Meaningless things

IMG_5655Ecclesiastes 1:2  “Meaningless!  Meaningless!”says the Teacher.  “Utterly meaningless! Everything is meaningless.” (NIV)

Read: Ecclesiastes Chapters 1 and 2  The book of Ecclesiastes is thought to have been written by King Solomon and when you see verse one of Chapter one it seems to bear that thought out…as we also know that Solomon prayed for wisdom from God.  When I first read these two chapters I thought, “Well, how depressing can you get?  Solomon must have really been having a bad time of it when he wrote this.”  Then as I thought of it more there is a lot of truth in this.  We do all live and we all die..no matter how we live our lives…either foolishly, miserably, happily, contentedly, in anger, or in love…we all have a limited life span, and a physical death to look forward to in the end.  For some of us, the end comes sooner, and some much later, but we all have that ending to this physical life.

IMG_0996Also, it is true that we are generally forgotten once everyone who knew us is also dead.  We become just a name on an ancestral chart, or if you are one of those people who actually change the lives of a lot of other people your name may appear in a history book to torment students for many generations to come as to who you are and what you did…when you think of it that is pretty funny.  Names like Marie Curie, Sister Teresa, Jonas Salk…then there are other names that are more infamous…Stalin, Hitler, Mussolini we only wish we could forget those last three…unfortunately if we forget them, then we may not learn the lesson about humanity’s cruelty to humanity that we should remember and be aware of so we can guard against it and others who may appear who are like them.  So, as the writer of Ecclesiastes says, is it all meaningless?  Well it might seem to be if you leave out the most important thing in life….your Creator, God!

The thing is that in 1:15 Solomon tells us that 15 What is crooked cannot be straightened; what is lacking cannot be counted.”  Now, if we are looking at our ability to straighten things and count what is not there, then this is absolutely true.  However, God can see what is not there in a person, and also has the power to straighten up crooked things.  Only the power of God can do that.  God sees the potential in a person that is not readily visible to others.

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Ecclesiastes 1:18 18 For with much wisdom comes much sorrow;
the more knowledge, the more grief.

Ecclesiastes 1:18 also gives us a bit of truth…as we age we generally can look back and see what we did wrong, and then when we see a young person making the same mistake and cannot influence them with the wisdom we have acquired it does cause sorrow to us.  However, it is good if we can remember that we got through our unwise state and in many ways we are still unwise in our thoughts and actions.  Yet we can take comfort in knowing that God is also working on that youngster’s path in life, as he does on ours. We need to turn our griefs over to God and let him help us through them.  Jeremiah 29:11 For I know the plans I have for you,” declares the LORD, “plans to prosper you and not to harm you, plans to give you hope and a future.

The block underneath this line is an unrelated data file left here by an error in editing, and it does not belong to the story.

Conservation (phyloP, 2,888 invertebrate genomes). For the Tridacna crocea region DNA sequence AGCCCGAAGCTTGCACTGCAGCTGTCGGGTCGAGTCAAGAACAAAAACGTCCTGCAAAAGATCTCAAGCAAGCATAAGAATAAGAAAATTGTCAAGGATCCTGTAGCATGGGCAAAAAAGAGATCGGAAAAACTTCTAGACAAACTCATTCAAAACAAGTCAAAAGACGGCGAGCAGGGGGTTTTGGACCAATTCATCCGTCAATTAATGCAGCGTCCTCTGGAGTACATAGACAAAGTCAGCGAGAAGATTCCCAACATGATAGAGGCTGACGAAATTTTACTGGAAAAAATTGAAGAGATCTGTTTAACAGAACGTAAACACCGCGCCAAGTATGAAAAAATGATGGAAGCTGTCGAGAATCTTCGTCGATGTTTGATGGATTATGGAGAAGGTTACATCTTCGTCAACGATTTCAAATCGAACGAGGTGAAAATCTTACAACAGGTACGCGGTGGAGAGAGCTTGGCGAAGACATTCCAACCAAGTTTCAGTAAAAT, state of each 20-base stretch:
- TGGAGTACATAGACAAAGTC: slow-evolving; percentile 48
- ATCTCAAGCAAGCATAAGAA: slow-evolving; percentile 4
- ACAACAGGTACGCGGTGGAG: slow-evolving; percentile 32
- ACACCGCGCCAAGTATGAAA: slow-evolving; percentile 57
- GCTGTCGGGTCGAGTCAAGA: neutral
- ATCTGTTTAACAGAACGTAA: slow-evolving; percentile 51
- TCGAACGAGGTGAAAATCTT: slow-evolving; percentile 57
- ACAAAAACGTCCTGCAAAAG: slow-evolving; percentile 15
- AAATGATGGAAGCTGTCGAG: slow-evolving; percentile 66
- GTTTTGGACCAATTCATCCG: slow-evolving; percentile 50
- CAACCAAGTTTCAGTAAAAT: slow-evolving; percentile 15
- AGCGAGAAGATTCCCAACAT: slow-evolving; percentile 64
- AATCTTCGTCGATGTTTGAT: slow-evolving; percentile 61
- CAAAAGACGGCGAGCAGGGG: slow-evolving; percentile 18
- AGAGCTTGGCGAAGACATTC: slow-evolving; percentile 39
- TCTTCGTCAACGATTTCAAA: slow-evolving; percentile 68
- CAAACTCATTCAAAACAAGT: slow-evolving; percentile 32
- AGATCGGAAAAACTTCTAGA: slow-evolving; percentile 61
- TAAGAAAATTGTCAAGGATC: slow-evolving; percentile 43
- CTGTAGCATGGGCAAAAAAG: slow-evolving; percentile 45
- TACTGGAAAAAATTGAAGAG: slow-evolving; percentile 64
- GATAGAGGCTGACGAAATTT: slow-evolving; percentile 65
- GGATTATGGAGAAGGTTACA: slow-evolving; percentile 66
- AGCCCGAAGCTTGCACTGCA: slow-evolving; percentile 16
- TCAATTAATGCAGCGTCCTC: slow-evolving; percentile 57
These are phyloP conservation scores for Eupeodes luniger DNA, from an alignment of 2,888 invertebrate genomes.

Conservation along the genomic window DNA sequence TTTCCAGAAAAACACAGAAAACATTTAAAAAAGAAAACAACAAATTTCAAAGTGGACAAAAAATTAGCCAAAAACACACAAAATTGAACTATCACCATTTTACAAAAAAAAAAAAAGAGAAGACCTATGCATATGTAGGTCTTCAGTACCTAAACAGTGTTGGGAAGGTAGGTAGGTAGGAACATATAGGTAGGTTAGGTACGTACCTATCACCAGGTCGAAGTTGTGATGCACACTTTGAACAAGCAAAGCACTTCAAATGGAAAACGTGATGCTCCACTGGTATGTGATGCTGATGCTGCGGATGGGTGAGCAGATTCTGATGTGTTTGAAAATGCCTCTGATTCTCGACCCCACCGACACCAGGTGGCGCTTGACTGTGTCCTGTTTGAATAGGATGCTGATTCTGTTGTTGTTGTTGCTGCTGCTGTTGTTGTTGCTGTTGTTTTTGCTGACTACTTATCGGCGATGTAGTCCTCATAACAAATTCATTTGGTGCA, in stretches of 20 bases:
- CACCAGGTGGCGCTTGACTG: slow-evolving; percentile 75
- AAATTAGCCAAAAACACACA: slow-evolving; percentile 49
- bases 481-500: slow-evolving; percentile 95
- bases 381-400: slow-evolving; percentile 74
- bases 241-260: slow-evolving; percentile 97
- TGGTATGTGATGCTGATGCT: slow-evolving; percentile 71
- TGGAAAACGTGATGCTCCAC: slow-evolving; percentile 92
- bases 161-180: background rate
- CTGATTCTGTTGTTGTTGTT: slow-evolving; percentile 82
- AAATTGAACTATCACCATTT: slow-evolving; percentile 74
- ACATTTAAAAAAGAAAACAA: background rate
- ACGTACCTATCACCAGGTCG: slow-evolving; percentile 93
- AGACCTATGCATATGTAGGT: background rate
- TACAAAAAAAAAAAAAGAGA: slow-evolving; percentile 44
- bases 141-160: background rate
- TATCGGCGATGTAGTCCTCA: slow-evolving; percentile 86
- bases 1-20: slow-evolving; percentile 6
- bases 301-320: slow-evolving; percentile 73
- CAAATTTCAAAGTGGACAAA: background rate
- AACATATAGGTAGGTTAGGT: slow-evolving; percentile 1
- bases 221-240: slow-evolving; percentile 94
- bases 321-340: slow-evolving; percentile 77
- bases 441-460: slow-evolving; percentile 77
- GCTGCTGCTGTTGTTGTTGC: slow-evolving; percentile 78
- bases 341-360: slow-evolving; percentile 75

Ecclesiastes 1 New International Version (NIV)

Everything Is Meaningless

The words of the Teacher,[a] son of David, king in Jerusalem:

“Meaningless! Meaningless!”
    says the Teacher.
“Utterly meaningless!
    Everything is meaningless.”

What do people gain from all their labors
    at which they toil under the sun?
Generations come and generations go,
    but the earth remains forever.
The sun rises and the sun sets,
    and hurries back to where it rises.
The wind blows to the south
    and turns to the north;
round and round it goes,
    ever returning on its course.
All streams flow into the sea,
    yet the sea is never full.
To the place the streams come from,
    there they return again.
All things are wearisome,
    more than one can say.
The eye never has enough of seeing,
    nor the ear its fill of hearing.
What has been will be again,
    what has been done will be done again;
    there is nothing new under the sun.
10 Is there anything of which one can say,
    “Look! This is something new”?
It was here already, long ago;
    it was here before our time.
11 No one remembers the former generations,
    and even those yet to come
will not be remembered
    by those who follow them.

Wisdom Is Meaningless

12 I, the Teacher, was king over Israel in Jerusalem. 13 I applied my mind to study and to explore by wisdom all that is done under the heavens. What a heavy burden God has laid on mankind! 14 I have seen all the things that are done under the sun; all of them are meaningless, a chasing after the wind.

15 What is crooked cannot be straightened;
    what is lacking cannot be counted.

16 I said to myself, “Look, I have increased in wisdom more than anyone who has ruled over Jerusalem before me; I have experienced much of wisdom and knowledge.” 17 Then I applied myself to the understanding of wisdom, and also of madness and folly, but I learned that this, too, is a chasing after the wind.

18 For with much wisdom comes much sorrow;
    the more knowledge, the more grief.

Footnotes:

  1. Ecclesiastes 1:1Or the leader of the assembly; also in verses 2 and 12

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In Ecclesiastes 2 Solomon starts talking about how meaningless Pleasure and work are in life.  He tells us that he thinks that laughter is madness and what does pleasure accomplish?

Well, as far as I am concerned…I think that Solomon may have forgotten that God invented laughter and pleasure and work.  God knows that laughter is good for us and wants us to have pleasure in the things in life, and have meaning in our work.

After all, God gave Adam a job right away in the Garden of Eden…he was told to name the animals, and care for the Garden.

Genesis 2:15  The LORD God took the man and put him in the Garden of Eden to work it and take care of it.